*** Although it's less the creature's combat abilities and more their existence that makes the gods nervous. Most of the Elder Evils are highly resistant or even immune to divine effect and one elder evil specifically mentions that it's greatest powers only work on gods (since he was defeated by Asmodeus who is not a deity) so it's most likely that the Elder Evils have other effects that do not show up in the books because they would not affect a PC in any meaningful way.

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*** Although it's less the creature's combat abilities and more their existence that makes the gods nervous. Most of the Elder Evils are highly resistant or even immune to divine effect and one elder evil specifically mentions that it's its greatest powers only work on gods (since he was defeated by Asmodeus who is not a deity) so it's most likely that the Elder Evils have other effects that do not show up in the books because they would not affect a PC in any meaningful way.
21st Mar '17 6:41:59 PM NightShade96
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* MoralityGuidedAttack:
** The game has spells and abilities that affect targets based on their alignment, generally in the form of Evil attacks which hurt Good characters and [[GoodHurtsEvil vice versa]]. ThePaladin class's SmiteEvil ability is the most well known.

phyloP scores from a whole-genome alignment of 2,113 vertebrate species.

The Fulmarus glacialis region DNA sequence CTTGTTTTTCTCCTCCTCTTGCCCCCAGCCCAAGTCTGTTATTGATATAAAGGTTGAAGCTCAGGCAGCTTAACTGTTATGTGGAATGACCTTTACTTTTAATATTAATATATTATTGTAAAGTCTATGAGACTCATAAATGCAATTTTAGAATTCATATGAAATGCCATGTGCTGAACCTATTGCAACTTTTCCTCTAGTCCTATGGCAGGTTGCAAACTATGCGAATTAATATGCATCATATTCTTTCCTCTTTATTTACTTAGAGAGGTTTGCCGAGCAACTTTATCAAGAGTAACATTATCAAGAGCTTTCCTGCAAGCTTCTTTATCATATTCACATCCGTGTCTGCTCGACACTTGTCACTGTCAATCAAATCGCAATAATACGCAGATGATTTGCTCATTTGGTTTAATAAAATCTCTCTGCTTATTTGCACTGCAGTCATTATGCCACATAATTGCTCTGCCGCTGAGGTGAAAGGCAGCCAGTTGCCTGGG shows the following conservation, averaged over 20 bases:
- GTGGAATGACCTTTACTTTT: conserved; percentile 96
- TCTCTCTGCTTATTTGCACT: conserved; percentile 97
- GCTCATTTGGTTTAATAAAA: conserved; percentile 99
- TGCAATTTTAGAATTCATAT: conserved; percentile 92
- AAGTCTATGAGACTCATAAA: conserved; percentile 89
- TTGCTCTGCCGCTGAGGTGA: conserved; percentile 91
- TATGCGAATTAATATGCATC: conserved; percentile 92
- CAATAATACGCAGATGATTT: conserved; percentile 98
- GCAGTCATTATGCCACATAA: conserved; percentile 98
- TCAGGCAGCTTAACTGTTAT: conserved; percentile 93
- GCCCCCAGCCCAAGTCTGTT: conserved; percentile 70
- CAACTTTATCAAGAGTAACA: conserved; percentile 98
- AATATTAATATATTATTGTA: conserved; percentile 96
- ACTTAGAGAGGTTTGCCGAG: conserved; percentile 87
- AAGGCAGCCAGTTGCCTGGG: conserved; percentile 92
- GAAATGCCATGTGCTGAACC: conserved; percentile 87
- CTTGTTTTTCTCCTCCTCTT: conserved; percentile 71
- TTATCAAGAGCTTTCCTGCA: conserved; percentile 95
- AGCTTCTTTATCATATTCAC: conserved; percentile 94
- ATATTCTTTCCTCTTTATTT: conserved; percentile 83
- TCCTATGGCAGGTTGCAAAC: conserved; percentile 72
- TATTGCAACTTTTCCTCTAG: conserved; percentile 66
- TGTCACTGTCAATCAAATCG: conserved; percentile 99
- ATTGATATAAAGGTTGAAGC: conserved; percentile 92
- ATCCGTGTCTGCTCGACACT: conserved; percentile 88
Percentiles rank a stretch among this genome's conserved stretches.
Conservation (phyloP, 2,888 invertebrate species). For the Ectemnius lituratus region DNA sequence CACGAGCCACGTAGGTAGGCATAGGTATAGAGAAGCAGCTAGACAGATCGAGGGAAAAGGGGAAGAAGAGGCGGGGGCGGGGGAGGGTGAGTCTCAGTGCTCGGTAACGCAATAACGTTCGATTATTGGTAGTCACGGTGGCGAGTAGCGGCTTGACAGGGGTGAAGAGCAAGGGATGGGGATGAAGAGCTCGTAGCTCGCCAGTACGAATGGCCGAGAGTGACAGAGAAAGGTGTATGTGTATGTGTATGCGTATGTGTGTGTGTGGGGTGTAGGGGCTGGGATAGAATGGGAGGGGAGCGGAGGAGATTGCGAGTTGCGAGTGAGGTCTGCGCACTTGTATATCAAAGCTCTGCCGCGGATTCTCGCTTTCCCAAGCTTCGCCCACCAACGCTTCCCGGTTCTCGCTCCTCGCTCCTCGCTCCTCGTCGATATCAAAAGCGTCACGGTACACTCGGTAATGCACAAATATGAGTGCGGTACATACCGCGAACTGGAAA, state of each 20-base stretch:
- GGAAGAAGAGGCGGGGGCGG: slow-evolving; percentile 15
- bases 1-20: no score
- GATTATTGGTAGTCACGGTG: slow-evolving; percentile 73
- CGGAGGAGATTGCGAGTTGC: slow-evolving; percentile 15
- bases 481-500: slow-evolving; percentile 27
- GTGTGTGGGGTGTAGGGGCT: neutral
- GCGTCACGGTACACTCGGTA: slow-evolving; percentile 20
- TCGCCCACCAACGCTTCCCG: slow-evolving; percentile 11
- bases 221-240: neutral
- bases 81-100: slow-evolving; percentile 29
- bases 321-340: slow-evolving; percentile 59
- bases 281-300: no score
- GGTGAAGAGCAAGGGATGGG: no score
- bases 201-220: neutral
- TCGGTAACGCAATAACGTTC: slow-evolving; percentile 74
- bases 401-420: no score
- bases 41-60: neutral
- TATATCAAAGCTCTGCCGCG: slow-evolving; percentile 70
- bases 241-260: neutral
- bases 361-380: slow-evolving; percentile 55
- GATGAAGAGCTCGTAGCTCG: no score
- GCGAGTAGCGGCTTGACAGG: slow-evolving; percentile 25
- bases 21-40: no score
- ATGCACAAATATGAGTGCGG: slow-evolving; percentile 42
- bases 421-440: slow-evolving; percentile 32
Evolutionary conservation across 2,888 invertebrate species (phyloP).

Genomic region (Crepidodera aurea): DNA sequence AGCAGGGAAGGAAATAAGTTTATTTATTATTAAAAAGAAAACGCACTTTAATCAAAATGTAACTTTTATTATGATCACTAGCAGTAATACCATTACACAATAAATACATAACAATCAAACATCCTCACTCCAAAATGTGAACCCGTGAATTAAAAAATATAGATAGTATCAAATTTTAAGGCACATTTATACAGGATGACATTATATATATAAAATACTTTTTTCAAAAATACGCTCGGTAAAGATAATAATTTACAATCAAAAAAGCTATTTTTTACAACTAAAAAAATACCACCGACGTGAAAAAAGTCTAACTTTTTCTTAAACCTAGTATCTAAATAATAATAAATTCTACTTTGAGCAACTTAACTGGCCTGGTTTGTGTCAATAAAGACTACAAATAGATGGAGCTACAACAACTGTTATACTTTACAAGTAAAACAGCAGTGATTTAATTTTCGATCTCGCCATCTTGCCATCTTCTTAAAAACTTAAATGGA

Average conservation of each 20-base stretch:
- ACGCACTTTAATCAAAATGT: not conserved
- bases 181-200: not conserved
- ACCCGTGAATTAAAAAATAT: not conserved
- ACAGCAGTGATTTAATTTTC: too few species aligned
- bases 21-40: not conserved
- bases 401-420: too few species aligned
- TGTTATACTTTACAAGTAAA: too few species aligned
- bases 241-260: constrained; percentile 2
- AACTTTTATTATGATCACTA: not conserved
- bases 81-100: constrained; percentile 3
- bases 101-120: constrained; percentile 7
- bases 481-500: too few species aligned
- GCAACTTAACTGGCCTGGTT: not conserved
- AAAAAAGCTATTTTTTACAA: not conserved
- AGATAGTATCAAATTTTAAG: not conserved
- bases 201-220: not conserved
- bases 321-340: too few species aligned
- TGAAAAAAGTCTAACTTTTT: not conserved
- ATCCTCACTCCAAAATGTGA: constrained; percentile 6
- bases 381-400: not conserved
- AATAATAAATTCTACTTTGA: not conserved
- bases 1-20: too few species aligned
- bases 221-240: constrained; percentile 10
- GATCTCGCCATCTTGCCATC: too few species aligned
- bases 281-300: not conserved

** Holy water causes damage to evil creatures from other planes and evil undead it touches. Unholy water does the same to Good otherplanar creatures and paladins.
** ''Magazine/{{Dragon}}'' magazine #229 article "Bazaar of the Bizarre". When the Wheel of Light Rays is spun like a pinwheel it emits a bright pattern of light up to 30 feet away. Any evil creature in the area of effect must make a saving throw or take 1-4 HitPoints of damage for each point of karma it has.
** In 1st and 2nd Edition, all intelligent magical swords have a specific CharacterAlignment. A creature with a different alignment can take HitPoints of damage equal to the sword's Ego rating each time it touches the sword (and, in 2nd Edition, each minute of contact with the sword if held continuously).
10th Mar '17 2:54:29 PM TheFantasyChronicler
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* ''Literature/{{Dragonlance}}''
** ''Literature/TheElvenNationsTrilogy''
** ''Literature/KingpriestTrilogy''
** ''Literature/TheLegendOfHuma''
** ''TabletopGame/DragonlanceFifthAgeDramaticAdventureGame''
** ''VideoGame/DragonStrike''
** ''VideoGame/HeroesOfTheLance''
26th Feb '17 10:25:44 AM CrazedClockwork